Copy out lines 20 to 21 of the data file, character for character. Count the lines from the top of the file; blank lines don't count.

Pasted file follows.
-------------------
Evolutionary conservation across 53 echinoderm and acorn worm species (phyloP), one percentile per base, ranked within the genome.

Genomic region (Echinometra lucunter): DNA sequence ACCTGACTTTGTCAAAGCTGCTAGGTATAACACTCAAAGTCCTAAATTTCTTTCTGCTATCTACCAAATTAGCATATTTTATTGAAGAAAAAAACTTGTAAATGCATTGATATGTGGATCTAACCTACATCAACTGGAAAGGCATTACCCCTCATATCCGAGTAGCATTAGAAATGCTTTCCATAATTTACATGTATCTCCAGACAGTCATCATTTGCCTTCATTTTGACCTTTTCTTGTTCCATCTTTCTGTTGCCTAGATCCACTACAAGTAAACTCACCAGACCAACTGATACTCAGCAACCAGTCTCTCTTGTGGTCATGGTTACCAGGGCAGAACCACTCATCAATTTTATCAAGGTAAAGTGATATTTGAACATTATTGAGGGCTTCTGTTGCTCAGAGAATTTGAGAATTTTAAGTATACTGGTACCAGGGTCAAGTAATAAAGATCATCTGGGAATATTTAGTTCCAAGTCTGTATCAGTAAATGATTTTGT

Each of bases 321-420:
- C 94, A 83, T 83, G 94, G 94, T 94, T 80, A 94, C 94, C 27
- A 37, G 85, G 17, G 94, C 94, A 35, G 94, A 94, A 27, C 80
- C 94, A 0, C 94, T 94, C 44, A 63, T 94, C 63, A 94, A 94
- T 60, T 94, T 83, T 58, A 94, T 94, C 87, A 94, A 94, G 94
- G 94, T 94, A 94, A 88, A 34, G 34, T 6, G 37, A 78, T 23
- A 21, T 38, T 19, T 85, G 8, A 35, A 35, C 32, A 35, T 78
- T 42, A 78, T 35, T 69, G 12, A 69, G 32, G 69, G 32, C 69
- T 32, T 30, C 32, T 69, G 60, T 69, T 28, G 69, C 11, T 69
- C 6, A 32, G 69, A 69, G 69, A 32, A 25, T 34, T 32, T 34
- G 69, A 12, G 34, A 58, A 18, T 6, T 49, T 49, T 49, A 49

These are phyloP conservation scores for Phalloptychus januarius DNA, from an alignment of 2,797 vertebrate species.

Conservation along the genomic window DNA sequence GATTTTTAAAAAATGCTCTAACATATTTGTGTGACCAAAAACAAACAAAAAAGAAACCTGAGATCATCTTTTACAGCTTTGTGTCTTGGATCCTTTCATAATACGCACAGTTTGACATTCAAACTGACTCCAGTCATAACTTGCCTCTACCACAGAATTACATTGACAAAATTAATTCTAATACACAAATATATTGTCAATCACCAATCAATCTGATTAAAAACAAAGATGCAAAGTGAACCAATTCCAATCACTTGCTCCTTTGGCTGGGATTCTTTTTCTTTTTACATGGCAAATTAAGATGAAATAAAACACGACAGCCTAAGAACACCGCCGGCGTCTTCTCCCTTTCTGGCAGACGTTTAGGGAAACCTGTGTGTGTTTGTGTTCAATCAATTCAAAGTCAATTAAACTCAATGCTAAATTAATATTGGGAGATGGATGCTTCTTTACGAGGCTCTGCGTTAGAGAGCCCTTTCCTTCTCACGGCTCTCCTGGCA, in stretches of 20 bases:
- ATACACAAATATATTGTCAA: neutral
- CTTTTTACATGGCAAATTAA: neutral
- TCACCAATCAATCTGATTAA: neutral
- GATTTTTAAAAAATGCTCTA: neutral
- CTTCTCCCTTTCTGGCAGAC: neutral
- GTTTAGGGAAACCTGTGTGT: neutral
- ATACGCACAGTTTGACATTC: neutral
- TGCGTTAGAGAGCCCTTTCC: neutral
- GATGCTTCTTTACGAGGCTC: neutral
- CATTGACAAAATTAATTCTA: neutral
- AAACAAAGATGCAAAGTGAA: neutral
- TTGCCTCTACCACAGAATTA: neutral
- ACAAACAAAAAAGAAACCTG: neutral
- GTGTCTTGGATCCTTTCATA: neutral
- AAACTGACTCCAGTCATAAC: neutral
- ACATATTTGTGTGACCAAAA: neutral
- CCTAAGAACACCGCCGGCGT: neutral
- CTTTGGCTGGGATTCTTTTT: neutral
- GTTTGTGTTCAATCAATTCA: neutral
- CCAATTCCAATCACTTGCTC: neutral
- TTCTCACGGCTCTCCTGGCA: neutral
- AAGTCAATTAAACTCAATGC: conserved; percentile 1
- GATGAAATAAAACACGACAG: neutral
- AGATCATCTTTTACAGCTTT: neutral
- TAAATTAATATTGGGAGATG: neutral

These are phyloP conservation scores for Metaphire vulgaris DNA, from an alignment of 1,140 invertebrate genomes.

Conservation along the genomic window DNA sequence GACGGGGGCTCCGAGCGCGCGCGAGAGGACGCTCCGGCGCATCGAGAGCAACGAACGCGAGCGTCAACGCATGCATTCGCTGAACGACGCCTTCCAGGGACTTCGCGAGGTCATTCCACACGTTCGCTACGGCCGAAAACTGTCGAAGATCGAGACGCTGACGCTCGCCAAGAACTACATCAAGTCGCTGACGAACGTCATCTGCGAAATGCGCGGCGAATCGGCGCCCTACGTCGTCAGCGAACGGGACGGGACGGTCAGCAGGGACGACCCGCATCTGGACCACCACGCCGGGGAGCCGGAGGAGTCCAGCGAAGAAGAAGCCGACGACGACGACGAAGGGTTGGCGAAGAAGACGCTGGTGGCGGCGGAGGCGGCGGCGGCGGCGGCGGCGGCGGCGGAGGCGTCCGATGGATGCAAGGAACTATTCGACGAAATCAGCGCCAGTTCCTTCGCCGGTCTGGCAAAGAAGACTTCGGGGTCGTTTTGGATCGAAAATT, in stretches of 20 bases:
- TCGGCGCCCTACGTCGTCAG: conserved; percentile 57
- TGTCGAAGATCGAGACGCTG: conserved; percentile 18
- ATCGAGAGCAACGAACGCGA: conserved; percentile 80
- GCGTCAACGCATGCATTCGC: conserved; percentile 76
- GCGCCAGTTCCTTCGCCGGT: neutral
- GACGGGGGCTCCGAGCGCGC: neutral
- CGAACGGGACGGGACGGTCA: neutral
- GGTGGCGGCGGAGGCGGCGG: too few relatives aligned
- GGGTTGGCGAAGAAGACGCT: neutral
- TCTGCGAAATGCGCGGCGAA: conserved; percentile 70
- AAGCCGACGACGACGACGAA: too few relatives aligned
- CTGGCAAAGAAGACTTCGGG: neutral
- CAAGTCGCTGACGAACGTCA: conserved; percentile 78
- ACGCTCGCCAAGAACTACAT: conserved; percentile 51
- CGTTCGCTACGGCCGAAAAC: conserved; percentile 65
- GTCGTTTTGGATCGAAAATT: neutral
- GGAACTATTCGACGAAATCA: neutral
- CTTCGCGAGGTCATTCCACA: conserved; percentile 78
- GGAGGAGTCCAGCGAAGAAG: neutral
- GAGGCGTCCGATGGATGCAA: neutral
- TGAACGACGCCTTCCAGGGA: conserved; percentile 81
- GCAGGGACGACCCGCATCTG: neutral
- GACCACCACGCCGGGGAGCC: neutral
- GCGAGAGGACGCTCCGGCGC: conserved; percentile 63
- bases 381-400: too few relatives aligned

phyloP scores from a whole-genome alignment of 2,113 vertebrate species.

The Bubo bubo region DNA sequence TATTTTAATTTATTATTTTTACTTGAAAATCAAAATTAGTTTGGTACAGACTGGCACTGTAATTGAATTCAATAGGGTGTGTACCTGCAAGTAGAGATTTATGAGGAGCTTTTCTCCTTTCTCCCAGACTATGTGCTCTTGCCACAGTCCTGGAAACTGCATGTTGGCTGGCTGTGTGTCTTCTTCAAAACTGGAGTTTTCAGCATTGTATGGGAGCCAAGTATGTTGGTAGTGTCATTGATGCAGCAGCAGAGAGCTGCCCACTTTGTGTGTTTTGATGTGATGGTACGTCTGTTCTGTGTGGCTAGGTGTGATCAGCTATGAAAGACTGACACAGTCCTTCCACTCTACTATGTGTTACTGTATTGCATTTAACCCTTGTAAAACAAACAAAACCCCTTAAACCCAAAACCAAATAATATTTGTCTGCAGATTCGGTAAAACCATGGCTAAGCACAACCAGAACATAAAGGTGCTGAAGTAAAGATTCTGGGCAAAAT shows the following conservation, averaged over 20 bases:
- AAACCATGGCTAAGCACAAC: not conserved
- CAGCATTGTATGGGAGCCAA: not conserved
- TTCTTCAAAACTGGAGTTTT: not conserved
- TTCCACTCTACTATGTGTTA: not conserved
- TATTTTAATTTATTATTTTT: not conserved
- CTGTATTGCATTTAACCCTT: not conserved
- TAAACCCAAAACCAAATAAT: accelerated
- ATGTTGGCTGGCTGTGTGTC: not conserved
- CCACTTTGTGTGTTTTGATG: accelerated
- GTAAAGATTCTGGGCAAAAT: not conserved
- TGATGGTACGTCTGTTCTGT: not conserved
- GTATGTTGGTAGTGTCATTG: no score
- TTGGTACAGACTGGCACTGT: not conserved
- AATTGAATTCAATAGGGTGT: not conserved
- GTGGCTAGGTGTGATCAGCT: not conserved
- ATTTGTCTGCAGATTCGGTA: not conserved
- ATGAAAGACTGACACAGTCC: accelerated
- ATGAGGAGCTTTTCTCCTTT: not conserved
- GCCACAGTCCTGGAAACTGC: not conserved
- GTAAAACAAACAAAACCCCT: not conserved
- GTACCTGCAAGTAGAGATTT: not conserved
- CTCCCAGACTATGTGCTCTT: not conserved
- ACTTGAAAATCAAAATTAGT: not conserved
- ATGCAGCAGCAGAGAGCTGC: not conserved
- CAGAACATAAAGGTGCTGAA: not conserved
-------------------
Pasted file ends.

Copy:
- CTTCTCCCTTTCTGGCAGAC: neutral
- GTTTAGGGAAACCTGTGTGT: neutral